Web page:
9/11 cockpit tape to be played in court

The cockpit recording of passengers trying to retake control of a hijacked jet on September 11, 2001, is to be played in public for the first time, a US judge has ruled.

    The plane was thought to have been going to Washington

    The recording from United Airlines Flight 93 will be played in the sentencing trial of would-be al-Qaeda pilot Zacarias Moussaoui, who could face the death penalty for his role in the attacks.

    The flight crashed into a field in Pennsylvania after passengers apparently fought back against the hijackers.

    The hijackers are thought by US investigators to have been planning to crash the jet into the US Capitol.

    Flight 93 had originally departed from Newark on the morning of September 11, bound for San Francisco. It changed direction after the hijacking and was just 20 minutes flying time from Washington when it crashed.

    The flight is best known for one passenger's rallying cry "Let's roll," as he urged other passengers to try to retake the plane.

    That was overheard over a mobile phone connection between a passenger and a family member on the ground.

    The cockpit tape itself was played in private in April 2002 for the families of Flight 93 victims, but it has never been played in public.

    'Heroic teamwork'

    At the time, family members told reporters that they heard yelling and screaming and muffled voices that were hard to identify.

    The tape will be played in the trial
    of Zacarias Moussaoui

    Alice Hoglan, whose son, Mark Bingham, called her from the air before the plane crashed, said: "Listening to the tape confirmed for me that there was a heroic teamwork effort."

    Although the recording is to be played in open court in the Moussaoui trial, it remains to be seen whether it and a transcript will be kept sealed from the general public.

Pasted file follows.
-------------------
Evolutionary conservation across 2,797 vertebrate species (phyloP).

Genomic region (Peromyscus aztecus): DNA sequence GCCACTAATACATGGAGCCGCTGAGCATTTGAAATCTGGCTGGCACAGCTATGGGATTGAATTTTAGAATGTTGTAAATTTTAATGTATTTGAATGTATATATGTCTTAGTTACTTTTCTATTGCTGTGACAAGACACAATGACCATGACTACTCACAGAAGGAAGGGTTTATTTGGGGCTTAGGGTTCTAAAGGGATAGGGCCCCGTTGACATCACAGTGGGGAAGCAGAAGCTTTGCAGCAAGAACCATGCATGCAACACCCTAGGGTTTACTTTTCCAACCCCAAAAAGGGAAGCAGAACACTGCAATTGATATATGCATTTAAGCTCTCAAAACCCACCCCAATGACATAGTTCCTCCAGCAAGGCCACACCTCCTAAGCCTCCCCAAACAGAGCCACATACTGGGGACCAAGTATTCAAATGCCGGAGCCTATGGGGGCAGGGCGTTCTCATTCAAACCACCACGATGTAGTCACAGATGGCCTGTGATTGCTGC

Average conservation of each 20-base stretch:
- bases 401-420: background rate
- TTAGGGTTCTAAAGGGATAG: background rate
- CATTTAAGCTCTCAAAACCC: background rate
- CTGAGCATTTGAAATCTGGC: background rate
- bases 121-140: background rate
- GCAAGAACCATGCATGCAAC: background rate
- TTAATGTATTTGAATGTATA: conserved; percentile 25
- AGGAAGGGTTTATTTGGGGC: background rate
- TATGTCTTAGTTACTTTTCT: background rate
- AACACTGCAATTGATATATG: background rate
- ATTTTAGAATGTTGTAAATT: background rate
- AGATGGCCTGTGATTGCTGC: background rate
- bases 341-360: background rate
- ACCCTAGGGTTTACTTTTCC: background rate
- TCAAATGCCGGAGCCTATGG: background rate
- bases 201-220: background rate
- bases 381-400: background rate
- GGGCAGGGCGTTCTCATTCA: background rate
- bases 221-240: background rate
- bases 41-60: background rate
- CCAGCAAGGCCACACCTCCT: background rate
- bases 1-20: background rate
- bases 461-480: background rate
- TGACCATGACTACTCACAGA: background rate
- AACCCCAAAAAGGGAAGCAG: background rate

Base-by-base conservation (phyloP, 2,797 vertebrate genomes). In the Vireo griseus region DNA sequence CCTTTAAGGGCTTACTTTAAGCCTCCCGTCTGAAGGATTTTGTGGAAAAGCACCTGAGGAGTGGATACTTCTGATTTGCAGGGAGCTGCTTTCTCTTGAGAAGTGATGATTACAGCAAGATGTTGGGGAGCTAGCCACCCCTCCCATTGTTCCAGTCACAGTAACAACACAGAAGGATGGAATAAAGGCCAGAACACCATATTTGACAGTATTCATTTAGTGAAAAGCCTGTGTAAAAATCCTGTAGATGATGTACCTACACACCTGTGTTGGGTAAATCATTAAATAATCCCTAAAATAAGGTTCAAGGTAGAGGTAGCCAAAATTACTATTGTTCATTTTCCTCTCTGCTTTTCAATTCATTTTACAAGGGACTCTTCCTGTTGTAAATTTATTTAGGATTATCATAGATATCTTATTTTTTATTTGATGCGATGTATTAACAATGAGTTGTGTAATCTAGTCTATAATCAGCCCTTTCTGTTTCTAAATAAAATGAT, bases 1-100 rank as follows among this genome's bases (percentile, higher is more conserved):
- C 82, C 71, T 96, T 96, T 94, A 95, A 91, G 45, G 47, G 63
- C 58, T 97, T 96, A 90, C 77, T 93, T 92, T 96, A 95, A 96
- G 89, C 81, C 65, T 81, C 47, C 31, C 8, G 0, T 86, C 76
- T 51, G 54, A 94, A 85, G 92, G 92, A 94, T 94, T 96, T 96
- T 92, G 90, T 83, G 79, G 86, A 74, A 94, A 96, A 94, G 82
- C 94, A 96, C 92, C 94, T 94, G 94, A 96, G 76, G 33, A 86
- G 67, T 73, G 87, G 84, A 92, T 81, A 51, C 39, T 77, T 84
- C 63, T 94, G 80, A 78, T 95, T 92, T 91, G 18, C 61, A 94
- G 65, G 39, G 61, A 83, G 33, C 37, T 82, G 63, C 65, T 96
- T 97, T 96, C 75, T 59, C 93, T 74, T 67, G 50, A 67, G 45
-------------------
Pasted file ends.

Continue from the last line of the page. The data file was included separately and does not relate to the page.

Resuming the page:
Agreeing with a prosecution request to play the tape, Judge Leonie Brinkema said she was "also mindful that family members of the flight crew or passengers on Flight 93 may object to the voices of their loved ones being publicly revealed in this manner".

    She said relatives would have until next Tuesday to advise her on whether they object to the general release of the material.

    Death penalty

    The Pennsylvania crash site is
    now a national memorial

    On Monday, the jury in the Moussaoui trial decided that the 37-year-old Frenchman was eligible for the death penalty for his role in the 2001 attacks.

    Presenting its case, the prosecution had argued that Moussaoui's lies after he was detained in August 2001 facilitated the attacks.

    In the sentencing phase of the trial, which begins on Thursday, the jury must decide whether Moussaoui will be executed or imprisoned for life without parole.

    It is not yet clear when, during this second phase, the tape will be played.

    As well as the playing of the recording, it has been reported that Rudolph Giuliani, the former New York City mayor, will give testimony for the prosecution.

    A Hollywood film re-enacting the hijacking and final moments of Flight 93 is to be released later this month.

    SOURCE: Agencies


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